The source of gelatin can be animal skin or bones. Acid processed gelatin, alkaline processed gelatin, and gelatin derivatives such as phthalated, acetylated, carbamoylated, and succinated gelatin can be used for this application. Gelatins made from different sources, different processing routes, and different modifications, can be used alone or in combination. The gel strength is preferably in the range of 150 to 350 bloom. The water resistance of the coating deteriorates if the gel strength is below 150 bloom.
Acid processed gelatin usually has an isoelectric point around pH=9 and the alkaline processed gelatin has an isoelectric point between pH=4.6 to 5.2. An acid processed gelatin is preferred for the ink jet application, since it has positive net charges when pH is lower than 9 and this positive charge provides mordanting properties for the acidic dye molecules in the ink. Additional dye mordants are sometimes needed to further improve water resistance of the printed image. Polyquaternary amine, polyethylene imine, copolymer of vinyl pyrrolidone and dimethylaminoethyl methacrylate, copolymer of vinyl pyrrolidone and methylvinylimidazole chloride, and aluminum polymeric complex are a few examples of the dye mordants can be employed. When aluminum ions or polyamide-epichlorohydrin is used as crosslinker, it has the additional advantage of the crosslinker also acts as a dye mordant.
Other ingredients which can be incorporated into the gelatin ink receiving layer include inorganic pigments such as silica and alumina, organic pigments such as polymethyl methacrylate beads and polystyrene beads. Minor additives such as surfactant, wetting agent, UV absorber, antioxidant, and optical brightner can also be incorporated.
The substrate for this medium can be clear or white polyester films, polyvinyl chloride films, polyethylene coextruded papers, canvas, sized papers, pigment coated papers, and resin coated papers. If adhesion is a problem when plastic films are used as substrates, either corona treatment or an adhesion promoting layer can be applied before the ink jet receiving layer. Many acrylic copolymers and polyurethane emulsions can be used as adhesion promoting layers for the gelatin containing ink receiving layer.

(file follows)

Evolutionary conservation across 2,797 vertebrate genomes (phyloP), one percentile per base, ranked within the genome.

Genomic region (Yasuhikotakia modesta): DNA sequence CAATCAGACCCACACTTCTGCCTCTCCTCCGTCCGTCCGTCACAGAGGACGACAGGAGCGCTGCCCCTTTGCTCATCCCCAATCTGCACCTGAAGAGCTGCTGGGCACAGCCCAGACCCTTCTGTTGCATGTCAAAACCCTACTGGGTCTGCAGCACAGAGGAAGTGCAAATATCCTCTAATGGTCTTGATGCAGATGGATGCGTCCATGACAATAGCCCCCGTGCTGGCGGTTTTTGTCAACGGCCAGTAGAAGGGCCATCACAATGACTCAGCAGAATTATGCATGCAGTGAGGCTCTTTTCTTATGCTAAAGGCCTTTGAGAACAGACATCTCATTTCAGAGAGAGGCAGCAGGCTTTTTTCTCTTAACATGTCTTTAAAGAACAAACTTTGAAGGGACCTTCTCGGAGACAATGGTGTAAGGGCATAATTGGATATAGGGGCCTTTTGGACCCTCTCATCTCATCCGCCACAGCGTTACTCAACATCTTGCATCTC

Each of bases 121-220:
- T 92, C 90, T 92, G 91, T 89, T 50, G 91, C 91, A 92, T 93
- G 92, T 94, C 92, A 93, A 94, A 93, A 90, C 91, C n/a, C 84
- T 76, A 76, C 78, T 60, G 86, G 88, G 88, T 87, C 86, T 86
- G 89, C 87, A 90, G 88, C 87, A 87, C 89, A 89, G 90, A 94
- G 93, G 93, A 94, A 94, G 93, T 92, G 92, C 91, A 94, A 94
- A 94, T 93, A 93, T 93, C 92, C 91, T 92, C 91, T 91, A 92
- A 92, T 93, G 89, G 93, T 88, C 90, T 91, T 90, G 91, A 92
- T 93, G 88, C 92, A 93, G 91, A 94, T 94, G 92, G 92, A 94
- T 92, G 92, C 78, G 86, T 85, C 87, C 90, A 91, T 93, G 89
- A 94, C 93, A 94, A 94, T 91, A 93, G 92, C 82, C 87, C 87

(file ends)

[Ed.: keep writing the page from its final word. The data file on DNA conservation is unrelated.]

The details of this invention are further illustrated in the following examples. The tests conducted in these examples are described below:
1. Curl: three coated sheets (8.5″×11″) were placed on a flat surface with the print side facing up. These sheets were conditioned at 15° C. and 20% RH for 4 hours. The distance between the flat surface and the highest curled corner of the sheet was measured and averaged over three sheets. If the sheets curl towards the print side, it is reported as positive curl. Otherwise, it is reported as negative curl.
2. Brittleness/crack: a 40 mm×180 mm test strip was cut from the coated sheets and were conditioned at 23° C. and 20% RH for 4 hours. These strips were then placed on a flat surface and folded into a loop with coated side out. A 4 pound roller (width×diameter=45 mm×94 mm) with handles was rolled over the fold. A total of 10 strips were tested from each sample. The folded area was examined under a 25× microscope and the flexibility of the coating was rated on a scale of 1 to 5. 1=no crack, 2=fewer than 50% fine cracks, 3=50 to 100% fine cracks, 4=some large cracks, 5=massive large cracks.
3. Image quality: coated sheets (8.5″×11″) were conditioned at 23° C. and 50% RH for 4 hours, then large color blocks of cyan, magenta, yellow, black, blue, green, and red were printed at 23° C. and 50%RH. The solid color uniformity was visually inspected and rated on a scale of 1 to 5. 1=very uniform color image, excellent; 2=very slight coalescence/beading, good; 3=slight coalescence/beading, OK; 4=moderate coalescence/beading, bad, 5=severe coalescence/beading, very bad.
4. Ink dry time: a black strip and a blue strip (height×width=1 cm×20 cm) were printed side by side on the tested samples, after the samples have been conditioned at 23° C. and 50% RH for 4 hours. Immediately after printing, the sample were placed on a flat surface and an area of black was smeared into the unimaged area with one finger tip while applying moderate pressure. The same procedure was applied to the blue color area. The above steps were repeated every 15 seconds until the ink does not smear beyond the printed area. This was recorded as the ink dry time.
5. Fade resistance of the image: color blocks of cyan, magenta, yellow, and black, were printed and the color scales of L*, a*, and b* were measured using a 10° standard observer and D65 illumination with a X-Rite 938. The samples were then placed in a fadometer (HPUV by Atlas) for an exposure equivalent to 10 years indoor light (assuming the light intensity is 450 lux and the illumination is 12 hours a day and 7 days a week). The L*, a*, and b* value were measured again and the color difference (ΔE) was calculated: